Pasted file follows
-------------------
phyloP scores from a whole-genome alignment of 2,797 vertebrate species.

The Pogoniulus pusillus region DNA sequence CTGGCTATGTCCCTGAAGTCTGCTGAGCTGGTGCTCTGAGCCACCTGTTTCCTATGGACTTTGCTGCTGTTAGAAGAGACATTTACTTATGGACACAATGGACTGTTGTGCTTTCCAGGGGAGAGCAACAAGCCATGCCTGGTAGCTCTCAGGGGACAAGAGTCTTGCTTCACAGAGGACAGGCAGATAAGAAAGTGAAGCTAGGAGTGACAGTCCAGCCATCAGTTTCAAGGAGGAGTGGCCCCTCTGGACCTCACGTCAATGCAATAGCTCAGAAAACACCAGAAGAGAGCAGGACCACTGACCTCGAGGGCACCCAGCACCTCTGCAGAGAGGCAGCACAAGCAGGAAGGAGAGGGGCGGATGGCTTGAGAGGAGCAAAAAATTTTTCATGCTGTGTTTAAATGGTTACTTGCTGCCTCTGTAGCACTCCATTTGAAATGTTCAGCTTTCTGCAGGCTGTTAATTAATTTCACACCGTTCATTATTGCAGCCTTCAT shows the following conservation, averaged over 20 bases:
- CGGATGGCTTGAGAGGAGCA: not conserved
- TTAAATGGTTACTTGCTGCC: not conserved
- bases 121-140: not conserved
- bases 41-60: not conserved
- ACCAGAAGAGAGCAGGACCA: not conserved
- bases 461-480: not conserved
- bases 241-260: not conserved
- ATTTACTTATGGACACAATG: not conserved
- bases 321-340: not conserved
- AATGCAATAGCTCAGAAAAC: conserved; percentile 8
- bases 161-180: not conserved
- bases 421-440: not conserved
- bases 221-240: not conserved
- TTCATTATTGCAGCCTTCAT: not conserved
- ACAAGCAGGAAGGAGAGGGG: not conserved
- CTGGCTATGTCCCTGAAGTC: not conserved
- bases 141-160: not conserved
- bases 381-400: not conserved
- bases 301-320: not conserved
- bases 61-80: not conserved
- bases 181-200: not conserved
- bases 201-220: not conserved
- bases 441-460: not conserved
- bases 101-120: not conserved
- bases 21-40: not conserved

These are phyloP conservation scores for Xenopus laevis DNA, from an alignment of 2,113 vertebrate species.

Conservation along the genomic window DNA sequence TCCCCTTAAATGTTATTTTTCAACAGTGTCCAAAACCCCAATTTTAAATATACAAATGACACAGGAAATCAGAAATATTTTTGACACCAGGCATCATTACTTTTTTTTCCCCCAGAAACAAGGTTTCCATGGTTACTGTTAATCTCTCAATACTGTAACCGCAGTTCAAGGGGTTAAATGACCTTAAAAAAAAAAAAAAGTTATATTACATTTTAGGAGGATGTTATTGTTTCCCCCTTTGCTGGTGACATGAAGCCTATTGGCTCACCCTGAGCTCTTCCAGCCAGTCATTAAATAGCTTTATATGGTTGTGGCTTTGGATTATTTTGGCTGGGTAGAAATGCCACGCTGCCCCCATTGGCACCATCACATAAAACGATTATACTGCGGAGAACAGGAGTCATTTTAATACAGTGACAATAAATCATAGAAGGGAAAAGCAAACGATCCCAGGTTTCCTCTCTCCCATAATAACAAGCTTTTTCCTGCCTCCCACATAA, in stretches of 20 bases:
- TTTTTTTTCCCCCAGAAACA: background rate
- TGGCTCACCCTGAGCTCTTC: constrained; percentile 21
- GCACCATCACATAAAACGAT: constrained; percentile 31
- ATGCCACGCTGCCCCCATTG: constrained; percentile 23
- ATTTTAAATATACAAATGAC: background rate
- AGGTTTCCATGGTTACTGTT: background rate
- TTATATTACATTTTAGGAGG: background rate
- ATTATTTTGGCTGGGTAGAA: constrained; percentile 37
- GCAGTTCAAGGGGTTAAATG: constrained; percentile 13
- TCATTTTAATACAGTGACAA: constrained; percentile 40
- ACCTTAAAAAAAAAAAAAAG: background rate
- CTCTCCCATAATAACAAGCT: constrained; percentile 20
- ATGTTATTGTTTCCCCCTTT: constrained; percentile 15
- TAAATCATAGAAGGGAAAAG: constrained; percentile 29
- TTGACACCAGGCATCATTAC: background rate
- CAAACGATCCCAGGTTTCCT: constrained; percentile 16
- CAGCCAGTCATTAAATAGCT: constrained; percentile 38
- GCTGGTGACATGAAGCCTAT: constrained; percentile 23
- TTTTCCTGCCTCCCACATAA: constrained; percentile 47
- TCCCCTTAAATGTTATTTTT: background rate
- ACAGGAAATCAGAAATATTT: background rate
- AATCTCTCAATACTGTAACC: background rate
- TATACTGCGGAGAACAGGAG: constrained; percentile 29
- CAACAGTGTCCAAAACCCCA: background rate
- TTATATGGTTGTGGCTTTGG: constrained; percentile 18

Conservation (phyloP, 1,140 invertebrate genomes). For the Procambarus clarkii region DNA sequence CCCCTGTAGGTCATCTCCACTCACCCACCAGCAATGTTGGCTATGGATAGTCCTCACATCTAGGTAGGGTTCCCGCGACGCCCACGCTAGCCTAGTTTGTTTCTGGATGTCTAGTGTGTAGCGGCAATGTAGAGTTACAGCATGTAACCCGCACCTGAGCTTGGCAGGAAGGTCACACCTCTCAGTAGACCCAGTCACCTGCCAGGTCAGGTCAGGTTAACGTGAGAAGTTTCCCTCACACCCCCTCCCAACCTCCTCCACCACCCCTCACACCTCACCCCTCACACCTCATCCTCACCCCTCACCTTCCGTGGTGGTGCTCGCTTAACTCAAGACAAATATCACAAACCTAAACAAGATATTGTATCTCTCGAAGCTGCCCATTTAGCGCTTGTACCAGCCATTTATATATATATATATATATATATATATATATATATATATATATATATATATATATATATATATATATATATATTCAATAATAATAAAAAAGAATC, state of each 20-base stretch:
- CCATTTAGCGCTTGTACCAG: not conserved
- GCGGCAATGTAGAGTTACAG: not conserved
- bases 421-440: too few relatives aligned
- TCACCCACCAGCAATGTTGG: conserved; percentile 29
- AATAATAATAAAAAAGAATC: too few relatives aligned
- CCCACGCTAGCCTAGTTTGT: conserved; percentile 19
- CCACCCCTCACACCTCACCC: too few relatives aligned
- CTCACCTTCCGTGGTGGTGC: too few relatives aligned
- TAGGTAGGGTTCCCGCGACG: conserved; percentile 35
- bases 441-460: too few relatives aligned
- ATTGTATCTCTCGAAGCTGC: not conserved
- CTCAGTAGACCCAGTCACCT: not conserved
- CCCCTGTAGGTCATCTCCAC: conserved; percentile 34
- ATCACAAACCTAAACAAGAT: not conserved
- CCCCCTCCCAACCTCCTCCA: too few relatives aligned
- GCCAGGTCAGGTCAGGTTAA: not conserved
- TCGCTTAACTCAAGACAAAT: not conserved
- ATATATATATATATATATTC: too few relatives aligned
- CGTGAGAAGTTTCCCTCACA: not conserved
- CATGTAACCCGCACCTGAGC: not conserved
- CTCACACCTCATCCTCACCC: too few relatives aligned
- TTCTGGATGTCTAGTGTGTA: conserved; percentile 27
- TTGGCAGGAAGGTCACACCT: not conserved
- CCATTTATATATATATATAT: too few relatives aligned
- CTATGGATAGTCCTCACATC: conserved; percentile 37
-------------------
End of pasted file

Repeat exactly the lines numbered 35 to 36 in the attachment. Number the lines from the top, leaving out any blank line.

- AGGTTTCCATGGTTACTGTT: background rate
- TTATATTACATTTTAGGAGG: background rate